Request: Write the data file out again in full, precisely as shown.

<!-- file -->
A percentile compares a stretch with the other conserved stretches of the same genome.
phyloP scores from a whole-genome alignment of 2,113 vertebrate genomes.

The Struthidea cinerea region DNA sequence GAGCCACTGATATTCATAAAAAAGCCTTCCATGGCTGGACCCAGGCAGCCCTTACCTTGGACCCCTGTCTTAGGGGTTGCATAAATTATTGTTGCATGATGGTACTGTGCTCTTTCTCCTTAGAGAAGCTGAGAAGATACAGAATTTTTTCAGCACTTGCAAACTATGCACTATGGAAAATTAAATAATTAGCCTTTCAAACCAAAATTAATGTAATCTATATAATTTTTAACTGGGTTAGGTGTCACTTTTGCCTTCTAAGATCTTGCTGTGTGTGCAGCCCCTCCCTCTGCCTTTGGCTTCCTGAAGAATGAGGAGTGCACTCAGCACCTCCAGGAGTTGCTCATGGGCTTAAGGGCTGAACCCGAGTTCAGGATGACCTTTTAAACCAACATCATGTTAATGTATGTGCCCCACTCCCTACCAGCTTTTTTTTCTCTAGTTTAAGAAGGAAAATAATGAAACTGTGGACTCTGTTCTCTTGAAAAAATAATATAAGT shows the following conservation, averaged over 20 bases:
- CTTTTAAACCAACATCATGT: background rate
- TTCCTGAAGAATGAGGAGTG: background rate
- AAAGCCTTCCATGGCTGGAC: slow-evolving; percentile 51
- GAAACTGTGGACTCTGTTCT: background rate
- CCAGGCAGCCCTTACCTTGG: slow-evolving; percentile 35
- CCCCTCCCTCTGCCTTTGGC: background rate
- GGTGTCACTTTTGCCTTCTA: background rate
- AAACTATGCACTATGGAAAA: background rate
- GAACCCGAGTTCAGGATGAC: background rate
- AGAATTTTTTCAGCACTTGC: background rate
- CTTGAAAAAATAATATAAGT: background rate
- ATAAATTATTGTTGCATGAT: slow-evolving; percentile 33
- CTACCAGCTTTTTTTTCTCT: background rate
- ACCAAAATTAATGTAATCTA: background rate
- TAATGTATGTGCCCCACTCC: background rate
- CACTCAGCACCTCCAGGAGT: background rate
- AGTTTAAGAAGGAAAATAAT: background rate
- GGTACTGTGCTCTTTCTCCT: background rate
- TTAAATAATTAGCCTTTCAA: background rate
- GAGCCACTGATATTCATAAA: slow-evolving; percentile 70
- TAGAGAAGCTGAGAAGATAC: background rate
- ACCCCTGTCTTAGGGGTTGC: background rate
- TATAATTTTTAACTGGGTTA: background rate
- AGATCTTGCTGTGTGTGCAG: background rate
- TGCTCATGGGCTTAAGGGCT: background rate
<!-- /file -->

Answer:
A percentile compares a stretch with the other conserved stretches of the same genome.
phyloP scores from a whole-genome alignment of 2,113 vertebrate genomes.

The Struthidea cinerea region DNA sequence GAGCCACTGATATTCATAAAAAAGCCTTCCATGGCTGGACCCAGGCAGCCCTTACCTTGGACCCCTGTCTTAGGGGTTGCATAAATTATTGTTGCATGATGGTACTGTGCTCTTTCTCCTTAGAGAAGCTGAGAAGATACAGAATTTTTTCAGCACTTGCAAACTATGCACTATGGAAAATTAAATAATTAGCCTTTCAAACCAAAATTAATGTAATCTATATAATTTTTAACTGGGTTAGGTGTCACTTTTGCCTTCTAAGATCTTGCTGTGTGTGCAGCCCCTCCCTCTGCCTTTGGCTTCCTGAAGAATGAGGAGTGCACTCAGCACCTCCAGGAGTTGCTCATGGGCTTAAGGGCTGAACCCGAGTTCAGGATGACCTTTTAAACCAACATCATGTTAATGTATGTGCCCCACTCCCTACCAGCTTTTTTTTCTCTAGTTTAAGAAGGAAAATAATGAAACTGTGGACTCTGTTCTCTTGAAAAAATAATATAAGT shows the following conservation, averaged over 20 bases:
- CTTTTAAACCAACATCATGT: background rate
- TTCCTGAAGAATGAGGAGTG: background rate
- AAAGCCTTCCATGGCTGGAC: slow-evolving; percentile 51
- GAAACTGTGGACTCTGTTCT: background rate
- CCAGGCAGCCCTTACCTTGG: slow-evolving; percentile 35
- CCCCTCCCTCTGCCTTTGGC: background rate
- GGTGTCACTTTTGCCTTCTA: background rate
- AAACTATGCACTATGGAAAA: background rate
- GAACCCGAGTTCAGGATGAC: background rate
- AGAATTTTTTCAGCACTTGC: background rate
- CTTGAAAAAATAATATAAGT: background rate
- ATAAATTATTGTTGCATGAT: slow-evolving; percentile 33
- CTACCAGCTTTTTTTTCTCT: background rate
- ACCAAAATTAATGTAATCTA: background rate
- TAATGTATGTGCCCCACTCC: background rate
- CACTCAGCACCTCCAGGAGT: background rate
- AGTTTAAGAAGGAAAATAAT: background rate
- GGTACTGTGCTCTTTCTCCT: background rate
- TTAAATAATTAGCCTTTCAA: background rate
- GAGCCACTGATATTCATAAA: slow-evolving; percentile 70
- TAGAGAAGCTGAGAAGATAC: background rate
- ACCCCTGTCTTAGGGGTTGC: background rate
- TATAATTTTTAACTGGGTTA: background rate
- AGATCTTGCTGTGTGTGCAG: background rate
- TGCTCATGGGCTTAAGGGCT: background rate